Christine Killimayer has called the Tennessee Valley home since July of 2010. She currently anchors WHNT News 19 at 4:00 and WHNT News 19 at 6:30 with Jerry Hayes.

Christine first came to WHNT News 19 to serve as the station’s first female sports anchor and reporter. During that time, she had the privilege of covering Alabama’s run to the 2012 BCS Championship and Auburn’s run to the 2011 BCS Championship. She also had the opportunity to build relationships with many local college and high school athletes and coaches.

After two years at WHNT News 19, Christine took a short sabbatical from the business, but she returned to North Alabama’s News Leader in April of 2014. She worked as a multimedia journalist until being promoted to anchor in 2016.

Christine has covered a wide variety of events and issues impacting WHNT News 19 viewers from the April 27, 2011, tornado outbreak to the team name reveal for the Tennessee Valley’s newest minor league baseball team. She is most proud of her work producing an award-winning suicide prevention special.

Before making the move to Huntsville, Christine served as a sports anchor for Greenspun Media Group in Las Vegas, Nevada. While there, she covered a variety of sports, including many Manny Pacquiao and Floyd Mayweather Jr. fights, as well as countless UFC events and UNLV basketball and football games.

Prior to her time in Las Vegas, Christine worked as a sports anchor and reporter for KTKA in Topeka, Kansas. There, she had the opportunity to cover the University of Kansas and the Jayhawks’ run to the 2008 Orange Bowl and the 2008 NCAA National Championship.

A native of Latrobe, Pennsylvania, Christine graduated from Ohio University’s E.W. Scripps School of Journalism with a Bachelor of Science in Broadcast Journalism. While in school, she became the first female sports director at WOUB-TV, a PBS affiliate serving 55 counties in four states. She also had the opportunity to work as a sideline reporter for ESPNU.

Christine has been honored with numerous awards throughout her career, including several from the Alabama Broadcasters Association and the Alabama Associated Press Media Editors. She also received an Emmy nomination from the National Academy of Television Arts & Sciences Nashville/Midsouth Chapter.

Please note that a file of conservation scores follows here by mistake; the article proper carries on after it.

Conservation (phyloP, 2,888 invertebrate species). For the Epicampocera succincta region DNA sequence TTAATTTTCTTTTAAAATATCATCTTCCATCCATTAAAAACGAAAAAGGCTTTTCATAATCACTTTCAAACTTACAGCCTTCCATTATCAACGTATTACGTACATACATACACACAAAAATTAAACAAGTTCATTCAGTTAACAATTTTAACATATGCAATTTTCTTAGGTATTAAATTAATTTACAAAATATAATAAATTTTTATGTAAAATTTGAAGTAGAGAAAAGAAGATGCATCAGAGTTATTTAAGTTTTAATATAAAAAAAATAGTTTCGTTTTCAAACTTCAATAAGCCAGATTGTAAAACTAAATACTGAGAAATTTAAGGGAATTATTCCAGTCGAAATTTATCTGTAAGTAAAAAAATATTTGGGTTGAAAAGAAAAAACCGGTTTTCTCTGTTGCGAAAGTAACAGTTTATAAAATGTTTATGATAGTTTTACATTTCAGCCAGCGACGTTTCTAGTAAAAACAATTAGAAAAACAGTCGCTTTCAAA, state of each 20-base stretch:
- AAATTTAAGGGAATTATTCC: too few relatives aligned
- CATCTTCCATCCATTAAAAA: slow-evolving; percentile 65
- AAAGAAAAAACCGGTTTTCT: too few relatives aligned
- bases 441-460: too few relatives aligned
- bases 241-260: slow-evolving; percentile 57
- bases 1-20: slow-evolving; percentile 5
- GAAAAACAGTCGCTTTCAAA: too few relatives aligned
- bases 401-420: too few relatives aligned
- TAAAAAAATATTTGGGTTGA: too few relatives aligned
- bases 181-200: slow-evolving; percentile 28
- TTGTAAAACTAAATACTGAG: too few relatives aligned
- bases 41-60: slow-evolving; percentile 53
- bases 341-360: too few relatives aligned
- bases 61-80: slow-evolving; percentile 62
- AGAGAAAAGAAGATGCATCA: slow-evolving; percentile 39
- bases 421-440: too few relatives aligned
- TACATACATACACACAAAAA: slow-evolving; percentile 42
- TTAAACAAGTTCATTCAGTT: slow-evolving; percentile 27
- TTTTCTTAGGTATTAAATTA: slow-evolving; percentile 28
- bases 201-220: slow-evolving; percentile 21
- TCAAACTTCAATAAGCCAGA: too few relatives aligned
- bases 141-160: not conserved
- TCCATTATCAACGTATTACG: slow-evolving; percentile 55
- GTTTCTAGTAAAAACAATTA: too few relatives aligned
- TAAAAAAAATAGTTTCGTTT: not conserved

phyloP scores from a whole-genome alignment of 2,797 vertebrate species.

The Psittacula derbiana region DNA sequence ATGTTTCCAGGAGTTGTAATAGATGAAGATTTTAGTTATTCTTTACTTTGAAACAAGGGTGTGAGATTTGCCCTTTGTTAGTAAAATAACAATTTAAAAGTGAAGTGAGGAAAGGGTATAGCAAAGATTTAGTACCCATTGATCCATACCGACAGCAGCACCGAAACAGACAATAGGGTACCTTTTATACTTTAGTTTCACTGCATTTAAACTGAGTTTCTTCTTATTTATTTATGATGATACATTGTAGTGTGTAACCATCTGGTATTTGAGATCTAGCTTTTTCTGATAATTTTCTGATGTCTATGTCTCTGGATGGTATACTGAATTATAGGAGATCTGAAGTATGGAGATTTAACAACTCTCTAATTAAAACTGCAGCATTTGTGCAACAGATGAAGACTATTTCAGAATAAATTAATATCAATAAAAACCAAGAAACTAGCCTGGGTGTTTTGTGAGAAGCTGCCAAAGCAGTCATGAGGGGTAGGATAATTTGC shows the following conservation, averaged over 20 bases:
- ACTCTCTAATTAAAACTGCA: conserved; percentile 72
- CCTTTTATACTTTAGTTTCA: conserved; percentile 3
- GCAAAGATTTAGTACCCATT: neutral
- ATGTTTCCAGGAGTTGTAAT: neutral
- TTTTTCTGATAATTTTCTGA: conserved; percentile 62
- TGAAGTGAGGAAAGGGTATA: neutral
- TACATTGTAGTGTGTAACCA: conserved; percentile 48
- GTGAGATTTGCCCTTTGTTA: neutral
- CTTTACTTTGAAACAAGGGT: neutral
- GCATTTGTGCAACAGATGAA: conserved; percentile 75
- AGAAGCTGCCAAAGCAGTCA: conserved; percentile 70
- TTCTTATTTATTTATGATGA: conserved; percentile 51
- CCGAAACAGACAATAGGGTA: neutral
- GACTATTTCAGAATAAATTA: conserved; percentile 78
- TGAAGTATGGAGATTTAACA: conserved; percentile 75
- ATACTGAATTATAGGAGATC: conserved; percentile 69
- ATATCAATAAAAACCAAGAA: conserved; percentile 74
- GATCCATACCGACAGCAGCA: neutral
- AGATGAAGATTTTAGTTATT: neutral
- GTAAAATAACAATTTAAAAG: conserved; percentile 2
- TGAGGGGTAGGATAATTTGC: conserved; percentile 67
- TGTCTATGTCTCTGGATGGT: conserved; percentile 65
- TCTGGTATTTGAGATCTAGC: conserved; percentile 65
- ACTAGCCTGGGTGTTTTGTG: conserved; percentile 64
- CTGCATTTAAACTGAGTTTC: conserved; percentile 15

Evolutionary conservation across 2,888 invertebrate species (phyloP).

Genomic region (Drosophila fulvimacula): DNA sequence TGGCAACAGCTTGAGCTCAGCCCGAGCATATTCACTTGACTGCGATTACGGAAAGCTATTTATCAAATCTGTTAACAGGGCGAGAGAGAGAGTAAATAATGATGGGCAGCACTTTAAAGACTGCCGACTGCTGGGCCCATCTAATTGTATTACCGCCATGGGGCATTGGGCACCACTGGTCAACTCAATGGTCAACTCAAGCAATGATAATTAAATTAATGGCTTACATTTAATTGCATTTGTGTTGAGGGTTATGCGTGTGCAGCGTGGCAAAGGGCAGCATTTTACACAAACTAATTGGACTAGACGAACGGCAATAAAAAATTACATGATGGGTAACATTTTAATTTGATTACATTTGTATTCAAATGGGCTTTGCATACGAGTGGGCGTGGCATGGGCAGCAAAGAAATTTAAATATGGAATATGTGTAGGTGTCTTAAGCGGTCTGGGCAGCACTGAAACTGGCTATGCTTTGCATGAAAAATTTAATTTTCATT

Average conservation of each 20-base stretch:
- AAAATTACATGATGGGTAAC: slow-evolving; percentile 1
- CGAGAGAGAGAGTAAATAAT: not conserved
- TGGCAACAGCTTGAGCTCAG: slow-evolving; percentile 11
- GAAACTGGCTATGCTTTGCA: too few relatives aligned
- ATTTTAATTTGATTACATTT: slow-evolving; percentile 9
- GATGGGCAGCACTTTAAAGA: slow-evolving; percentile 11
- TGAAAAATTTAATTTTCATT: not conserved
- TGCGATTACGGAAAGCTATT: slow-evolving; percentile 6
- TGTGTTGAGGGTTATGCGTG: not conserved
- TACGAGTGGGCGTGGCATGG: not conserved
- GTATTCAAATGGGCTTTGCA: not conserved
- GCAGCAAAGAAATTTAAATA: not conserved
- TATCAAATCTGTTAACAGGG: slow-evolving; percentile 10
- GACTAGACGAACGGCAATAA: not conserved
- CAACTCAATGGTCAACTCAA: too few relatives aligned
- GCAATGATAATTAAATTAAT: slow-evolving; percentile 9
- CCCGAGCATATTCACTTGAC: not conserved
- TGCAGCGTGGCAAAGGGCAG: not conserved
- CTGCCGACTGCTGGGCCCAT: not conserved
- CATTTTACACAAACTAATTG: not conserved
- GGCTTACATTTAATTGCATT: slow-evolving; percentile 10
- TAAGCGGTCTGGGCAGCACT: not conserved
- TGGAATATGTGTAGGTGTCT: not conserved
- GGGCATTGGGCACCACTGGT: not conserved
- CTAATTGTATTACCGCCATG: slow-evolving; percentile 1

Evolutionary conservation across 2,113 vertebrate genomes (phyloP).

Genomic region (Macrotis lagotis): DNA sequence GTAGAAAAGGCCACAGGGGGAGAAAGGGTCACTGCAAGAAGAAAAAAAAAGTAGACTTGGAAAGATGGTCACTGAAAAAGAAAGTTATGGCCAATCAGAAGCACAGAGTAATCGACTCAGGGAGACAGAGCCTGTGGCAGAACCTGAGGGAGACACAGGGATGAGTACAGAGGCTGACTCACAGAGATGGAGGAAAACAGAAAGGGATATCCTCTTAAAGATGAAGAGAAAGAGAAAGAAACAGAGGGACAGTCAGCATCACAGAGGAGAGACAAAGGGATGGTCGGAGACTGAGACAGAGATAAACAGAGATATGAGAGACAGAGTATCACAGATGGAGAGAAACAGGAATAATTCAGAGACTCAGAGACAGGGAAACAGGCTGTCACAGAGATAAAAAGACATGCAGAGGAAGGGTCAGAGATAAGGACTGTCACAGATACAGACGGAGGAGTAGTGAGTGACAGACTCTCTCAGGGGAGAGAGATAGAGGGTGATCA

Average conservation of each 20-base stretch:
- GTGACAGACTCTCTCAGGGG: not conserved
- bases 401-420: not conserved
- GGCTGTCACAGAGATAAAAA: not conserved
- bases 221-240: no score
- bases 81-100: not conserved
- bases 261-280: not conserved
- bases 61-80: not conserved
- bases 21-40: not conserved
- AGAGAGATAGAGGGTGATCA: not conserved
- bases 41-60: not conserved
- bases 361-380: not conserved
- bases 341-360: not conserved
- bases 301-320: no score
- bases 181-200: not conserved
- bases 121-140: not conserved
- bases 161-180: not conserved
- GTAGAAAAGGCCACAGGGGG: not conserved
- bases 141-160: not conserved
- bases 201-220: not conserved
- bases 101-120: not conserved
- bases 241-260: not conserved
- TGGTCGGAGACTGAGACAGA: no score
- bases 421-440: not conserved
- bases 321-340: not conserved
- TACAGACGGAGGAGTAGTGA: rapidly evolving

Christine lives with her husband and their two dogs in Limestone County. When she’s not working, Christine stays busy rooting for her Steelers, Pirates, Penguins and Bobcats. She can also often be found in her kitchen cooking, in the gym working out (currently obsessed with OTF) or at her family’s Tennessee cabin kayaking (let’s be honest, floating).

Recent Articles
  • “I asked God to give me his joy.” Faith, time helping survivor heal 30 years after Airport Road tornado

    HUNTSVILLE, Ala. – On November 15 ,1989, an F-4 tornado ripped through south Huntsville resulting in 21 deaths. More than half the people killed that day were in a vehicle, running routine errands near Airport Road, like going to the grocery store or traveling home from work. A simple scheduled task is what put the Chen family on the road that fateful day. Karen Chen Hawkins said her little brother, Godwin, was always full of energy. “He really just had […]

  • Huntsville teacher still protecting students 30 years after deadly Airport Road tornado

    HUNTSVILLE, Ala. – For some, teaching is simply a profession. For others, it’s their passion. For Lynn McQueen, it may very well be her purpose. McQueen is in her first year of teaching middle school science at Holy Spirit Catholic located along Airport Road in Huntsville. “I’m loving every bit of it,” said McQueen. This career, however, became her calling 30 years ago. In the fall of 1989, McQueen, then Lynn Tanner, took a job working the extended-day program at […]

  • The Airport Road Tornado: 30 Years Later

    HUNTSVILLE, Ala. – On November 15, 1989, an F-4 tornado carved an 18.5 mile path through south Huntsville and parts of eastern Madison County. Three decades later, it remains the deadliest tornado in Huntsville’s history. The events of that day resulted in 21 deaths and 463 injuries. The tornado also destroyed 259 homes, 80 businesses and two schools, while damaging another 278 homes, eight businesses, three churches and more than one thousand vehicles. The Day Storm spotters first reported seeing a […]

  • Sports Tech: Making athletes faster, stronger & safer

    HUNTSVILLE, Ala. – Sports are steeped in traditions, like rolling Toomer’s Corner or singing “Rammer Jammer.” While those pastimes will never be touched, technology is leaving its mark all over athletics, transforming the games both on and off the field of play. Data-driven analytics help to resurrect professional teams, such as the Golden State Warriors or the Oakland Athletics. Tech is also impacting how athletes study and train. “Their football IQ is just so much further advanced than it was […]